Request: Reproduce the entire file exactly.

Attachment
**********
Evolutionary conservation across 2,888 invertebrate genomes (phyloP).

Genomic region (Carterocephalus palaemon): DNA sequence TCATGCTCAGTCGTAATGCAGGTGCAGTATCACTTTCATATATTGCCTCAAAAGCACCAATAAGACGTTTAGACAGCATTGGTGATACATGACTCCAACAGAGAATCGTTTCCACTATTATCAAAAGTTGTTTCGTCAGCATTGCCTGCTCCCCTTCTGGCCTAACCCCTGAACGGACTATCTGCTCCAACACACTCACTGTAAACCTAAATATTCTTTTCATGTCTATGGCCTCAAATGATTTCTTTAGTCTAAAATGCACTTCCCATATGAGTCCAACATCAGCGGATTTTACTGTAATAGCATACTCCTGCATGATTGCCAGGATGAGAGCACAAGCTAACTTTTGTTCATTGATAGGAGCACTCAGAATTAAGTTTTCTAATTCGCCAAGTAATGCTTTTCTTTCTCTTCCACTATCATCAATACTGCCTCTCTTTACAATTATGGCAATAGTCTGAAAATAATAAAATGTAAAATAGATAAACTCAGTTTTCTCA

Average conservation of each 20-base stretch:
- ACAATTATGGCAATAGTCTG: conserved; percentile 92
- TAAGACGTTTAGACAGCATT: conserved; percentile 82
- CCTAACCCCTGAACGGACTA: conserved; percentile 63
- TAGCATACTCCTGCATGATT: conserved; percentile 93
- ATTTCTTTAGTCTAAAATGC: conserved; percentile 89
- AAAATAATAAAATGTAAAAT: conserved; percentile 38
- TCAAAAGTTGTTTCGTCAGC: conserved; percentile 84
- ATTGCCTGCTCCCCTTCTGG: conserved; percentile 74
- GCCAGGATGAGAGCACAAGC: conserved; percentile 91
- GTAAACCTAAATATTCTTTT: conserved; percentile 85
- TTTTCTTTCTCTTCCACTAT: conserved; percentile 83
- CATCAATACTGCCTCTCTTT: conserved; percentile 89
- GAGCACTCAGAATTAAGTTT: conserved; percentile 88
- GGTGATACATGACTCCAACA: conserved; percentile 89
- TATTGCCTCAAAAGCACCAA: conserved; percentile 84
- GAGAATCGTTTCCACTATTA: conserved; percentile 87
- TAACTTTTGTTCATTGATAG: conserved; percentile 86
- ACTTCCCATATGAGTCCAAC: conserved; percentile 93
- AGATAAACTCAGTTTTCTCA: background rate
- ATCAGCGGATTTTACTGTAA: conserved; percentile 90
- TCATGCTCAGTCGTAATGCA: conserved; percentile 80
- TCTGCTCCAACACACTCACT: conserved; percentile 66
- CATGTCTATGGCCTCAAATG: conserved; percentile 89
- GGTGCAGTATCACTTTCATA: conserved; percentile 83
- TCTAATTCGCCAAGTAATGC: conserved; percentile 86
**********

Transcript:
Evolutionary conservation across 2,888 invertebrate genomes (phyloP).

Genomic region (Carterocephalus palaemon): DNA sequence TCATGCTCAGTCGTAATGCAGGTGCAGTATCACTTTCATATATTGCCTCAAAAGCACCAATAAGACGTTTAGACAGCATTGGTGATACATGACTCCAACAGAGAATCGTTTCCACTATTATCAAAAGTTGTTTCGTCAGCATTGCCTGCTCCCCTTCTGGCCTAACCCCTGAACGGACTATCTGCTCCAACACACTCACTGTAAACCTAAATATTCTTTTCATGTCTATGGCCTCAAATGATTTCTTTAGTCTAAAATGCACTTCCCATATGAGTCCAACATCAGCGGATTTTACTGTAATAGCATACTCCTGCATGATTGCCAGGATGAGAGCACAAGCTAACTTTTGTTCATTGATAGGAGCACTCAGAATTAAGTTTTCTAATTCGCCAAGTAATGCTTTTCTTTCTCTTCCACTATCATCAATACTGCCTCTCTTTACAATTATGGCAATAGTCTGAAAATAATAAAATGTAAAATAGATAAACTCAGTTTTCTCA

Average conservation of each 20-base stretch:
- ACAATTATGGCAATAGTCTG: conserved; percentile 92
- TAAGACGTTTAGACAGCATT: conserved; percentile 82
- CCTAACCCCTGAACGGACTA: conserved; percentile 63
- TAGCATACTCCTGCATGATT: conserved; percentile 93
- ATTTCTTTAGTCTAAAATGC: conserved; percentile 89
- AAAATAATAAAATGTAAAAT: conserved; percentile 38
- TCAAAAGTTGTTTCGTCAGC: conserved; percentile 84
- ATTGCCTGCTCCCCTTCTGG: conserved; percentile 74
- GCCAGGATGAGAGCACAAGC: conserved; percentile 91
- GTAAACCTAAATATTCTTTT: conserved; percentile 85
- TTTTCTTTCTCTTCCACTAT: conserved; percentile 83
- CATCAATACTGCCTCTCTTT: conserved; percentile 89
- GAGCACTCAGAATTAAGTTT: conserved; percentile 88
- GGTGATACATGACTCCAACA: conserved; percentile 89
- TATTGCCTCAAAAGCACCAA: conserved; percentile 84
- GAGAATCGTTTCCACTATTA: conserved; percentile 87
- TAACTTTTGTTCATTGATAG: conserved; percentile 86
- ACTTCCCATATGAGTCCAAC: conserved; percentile 93
- AGATAAACTCAGTTTTCTCA: background rate
- ATCAGCGGATTTTACTGTAA: conserved; percentile 90
- TCATGCTCAGTCGTAATGCA: conserved; percentile 80
- TCTGCTCCAACACACTCACT: conserved; percentile 66
- CATGTCTATGGCCTCAAATG: conserved; percentile 89
- GGTGCAGTATCACTTTCATA: conserved; percentile 83
- TCTAATTCGCCAAGTAATGC: conserved; percentile 86